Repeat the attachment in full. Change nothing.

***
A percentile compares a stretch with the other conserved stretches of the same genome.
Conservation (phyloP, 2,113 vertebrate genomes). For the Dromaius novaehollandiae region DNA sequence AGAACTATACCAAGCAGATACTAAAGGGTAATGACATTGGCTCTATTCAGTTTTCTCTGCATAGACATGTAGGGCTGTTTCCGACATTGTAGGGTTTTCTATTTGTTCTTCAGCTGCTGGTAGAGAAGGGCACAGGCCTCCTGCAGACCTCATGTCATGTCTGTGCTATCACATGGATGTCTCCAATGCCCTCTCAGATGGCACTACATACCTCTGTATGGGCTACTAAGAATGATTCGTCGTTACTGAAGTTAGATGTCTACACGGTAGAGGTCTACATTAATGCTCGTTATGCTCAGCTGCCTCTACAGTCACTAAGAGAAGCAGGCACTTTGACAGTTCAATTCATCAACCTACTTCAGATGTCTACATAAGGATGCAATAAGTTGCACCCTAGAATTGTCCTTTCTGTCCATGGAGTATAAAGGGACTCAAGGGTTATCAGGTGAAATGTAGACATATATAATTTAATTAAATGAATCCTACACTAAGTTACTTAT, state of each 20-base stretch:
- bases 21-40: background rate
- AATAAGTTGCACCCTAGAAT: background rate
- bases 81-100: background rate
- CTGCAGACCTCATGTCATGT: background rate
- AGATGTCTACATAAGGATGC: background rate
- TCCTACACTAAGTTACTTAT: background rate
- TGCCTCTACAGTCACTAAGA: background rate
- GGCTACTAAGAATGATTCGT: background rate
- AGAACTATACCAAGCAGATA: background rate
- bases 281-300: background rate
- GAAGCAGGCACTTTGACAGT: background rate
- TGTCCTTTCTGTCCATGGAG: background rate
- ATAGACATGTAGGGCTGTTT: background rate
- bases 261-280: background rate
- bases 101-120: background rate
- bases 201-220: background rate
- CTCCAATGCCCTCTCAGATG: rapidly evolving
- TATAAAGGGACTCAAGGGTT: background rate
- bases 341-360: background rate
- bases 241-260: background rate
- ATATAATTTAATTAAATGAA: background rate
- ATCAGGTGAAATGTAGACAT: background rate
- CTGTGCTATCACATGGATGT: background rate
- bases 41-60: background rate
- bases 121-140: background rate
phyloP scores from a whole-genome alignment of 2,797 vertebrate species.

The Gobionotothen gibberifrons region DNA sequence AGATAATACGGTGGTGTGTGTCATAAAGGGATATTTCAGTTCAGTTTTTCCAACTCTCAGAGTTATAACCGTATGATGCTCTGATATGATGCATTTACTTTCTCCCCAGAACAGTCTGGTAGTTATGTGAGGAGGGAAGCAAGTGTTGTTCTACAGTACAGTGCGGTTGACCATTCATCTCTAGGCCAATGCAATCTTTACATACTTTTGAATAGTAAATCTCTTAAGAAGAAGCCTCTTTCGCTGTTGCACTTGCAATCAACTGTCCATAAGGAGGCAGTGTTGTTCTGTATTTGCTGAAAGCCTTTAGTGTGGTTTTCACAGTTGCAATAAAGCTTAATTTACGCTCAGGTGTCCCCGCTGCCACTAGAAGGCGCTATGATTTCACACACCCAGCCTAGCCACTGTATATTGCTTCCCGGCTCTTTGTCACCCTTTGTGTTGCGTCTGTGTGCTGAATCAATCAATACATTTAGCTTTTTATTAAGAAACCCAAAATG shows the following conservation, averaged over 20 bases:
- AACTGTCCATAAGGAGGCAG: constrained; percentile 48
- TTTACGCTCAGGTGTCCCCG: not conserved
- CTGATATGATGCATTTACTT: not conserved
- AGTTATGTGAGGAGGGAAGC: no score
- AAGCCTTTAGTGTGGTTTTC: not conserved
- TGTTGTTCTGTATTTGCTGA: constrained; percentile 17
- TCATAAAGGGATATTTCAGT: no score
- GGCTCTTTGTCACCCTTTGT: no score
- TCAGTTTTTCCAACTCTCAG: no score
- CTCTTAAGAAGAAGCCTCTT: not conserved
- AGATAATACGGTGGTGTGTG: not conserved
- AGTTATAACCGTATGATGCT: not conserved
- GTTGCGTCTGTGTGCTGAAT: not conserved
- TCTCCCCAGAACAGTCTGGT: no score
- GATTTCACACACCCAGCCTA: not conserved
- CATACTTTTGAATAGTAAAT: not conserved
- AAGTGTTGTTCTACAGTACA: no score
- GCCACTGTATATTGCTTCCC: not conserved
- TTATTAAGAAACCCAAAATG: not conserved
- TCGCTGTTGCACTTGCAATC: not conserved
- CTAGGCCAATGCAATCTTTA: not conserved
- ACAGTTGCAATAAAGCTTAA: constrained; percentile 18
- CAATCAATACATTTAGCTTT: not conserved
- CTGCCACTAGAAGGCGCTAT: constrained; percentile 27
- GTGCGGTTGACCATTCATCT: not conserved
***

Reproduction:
A percentile compares a stretch with the other conserved stretches of the same genome.
Conservation (phyloP, 2,113 vertebrate genomes). For the Dromaius novaehollandiae region DNA sequence AGAACTATACCAAGCAGATACTAAAGGGTAATGACATTGGCTCTATTCAGTTTTCTCTGCATAGACATGTAGGGCTGTTTCCGACATTGTAGGGTTTTCTATTTGTTCTTCAGCTGCTGGTAGAGAAGGGCACAGGCCTCCTGCAGACCTCATGTCATGTCTGTGCTATCACATGGATGTCTCCAATGCCCTCTCAGATGGCACTACATACCTCTGTATGGGCTACTAAGAATGATTCGTCGTTACTGAAGTTAGATGTCTACACGGTAGAGGTCTACATTAATGCTCGTTATGCTCAGCTGCCTCTACAGTCACTAAGAGAAGCAGGCACTTTGACAGTTCAATTCATCAACCTACTTCAGATGTCTACATAAGGATGCAATAAGTTGCACCCTAGAATTGTCCTTTCTGTCCATGGAGTATAAAGGGACTCAAGGGTTATCAGGTGAAATGTAGACATATATAATTTAATTAAATGAATCCTACACTAAGTTACTTAT, state of each 20-base stretch:
- bases 21-40: background rate
- AATAAGTTGCACCCTAGAAT: background rate
- bases 81-100: background rate
- CTGCAGACCTCATGTCATGT: background rate
- AGATGTCTACATAAGGATGC: background rate
- TCCTACACTAAGTTACTTAT: background rate
- TGCCTCTACAGTCACTAAGA: background rate
- GGCTACTAAGAATGATTCGT: background rate
- AGAACTATACCAAGCAGATA: background rate
- bases 281-300: background rate
- GAAGCAGGCACTTTGACAGT: background rate
- TGTCCTTTCTGTCCATGGAG: background rate
- ATAGACATGTAGGGCTGTTT: background rate
- bases 261-280: background rate
- bases 101-120: background rate
- bases 201-220: background rate
- CTCCAATGCCCTCTCAGATG: rapidly evolving
- TATAAAGGGACTCAAGGGTT: background rate
- bases 341-360: background rate
- bases 241-260: background rate
- ATATAATTTAATTAAATGAA: background rate
- ATCAGGTGAAATGTAGACAT: background rate
- CTGTGCTATCACATGGATGT: background rate
- bases 41-60: background rate
- bases 121-140: background rate
phyloP scores from a whole-genome alignment of 2,797 vertebrate species.

The Gobionotothen gibberifrons region DNA sequence AGATAATACGGTGGTGTGTGTCATAAAGGGATATTTCAGTTCAGTTTTTCCAACTCTCAGAGTTATAACCGTATGATGCTCTGATATGATGCATTTACTTTCTCCCCAGAACAGTCTGGTAGTTATGTGAGGAGGGAAGCAAGTGTTGTTCTACAGTACAGTGCGGTTGACCATTCATCTCTAGGCCAATGCAATCTTTACATACTTTTGAATAGTAAATCTCTTAAGAAGAAGCCTCTTTCGCTGTTGCACTTGCAATCAACTGTCCATAAGGAGGCAGTGTTGTTCTGTATTTGCTGAAAGCCTTTAGTGTGGTTTTCACAGTTGCAATAAAGCTTAATTTACGCTCAGGTGTCCCCGCTGCCACTAGAAGGCGCTATGATTTCACACACCCAGCCTAGCCACTGTATATTGCTTCCCGGCTCTTTGTCACCCTTTGTGTTGCGTCTGTGTGCTGAATCAATCAATACATTTAGCTTTTTATTAAGAAACCCAAAATG shows the following conservation, averaged over 20 bases:
- AACTGTCCATAAGGAGGCAG: constrained; percentile 48
- TTTACGCTCAGGTGTCCCCG: not conserved
- CTGATATGATGCATTTACTT: not conserved
- AGTTATGTGAGGAGGGAAGC: no score
- AAGCCTTTAGTGTGGTTTTC: not conserved
- TGTTGTTCTGTATTTGCTGA: constrained; percentile 17
- TCATAAAGGGATATTTCAGT: no score
- GGCTCTTTGTCACCCTTTGT: no score
- TCAGTTTTTCCAACTCTCAG: no score
- CTCTTAAGAAGAAGCCTCTT: not conserved
- AGATAATACGGTGGTGTGTG: not conserved
- AGTTATAACCGTATGATGCT: not conserved
- GTTGCGTCTGTGTGCTGAAT: not conserved
- TCTCCCCAGAACAGTCTGGT: no score
- GATTTCACACACCCAGCCTA: not conserved
- CATACTTTTGAATAGTAAAT: not conserved
- AAGTGTTGTTCTACAGTACA: no score
- GCCACTGTATATTGCTTCCC: not conserved
- TTATTAAGAAACCCAAAATG: not conserved
- TCGCTGTTGCACTTGCAATC: not conserved
- CTAGGCCAATGCAATCTTTA: not conserved
- ACAGTTGCAATAAAGCTTAA: constrained; percentile 18
- CAATCAATACATTTAGCTTT: not conserved
- CTGCCACTAGAAGGCGCTAT: constrained; percentile 27
- GTGCGGTTGACCATTCATCT: not conserved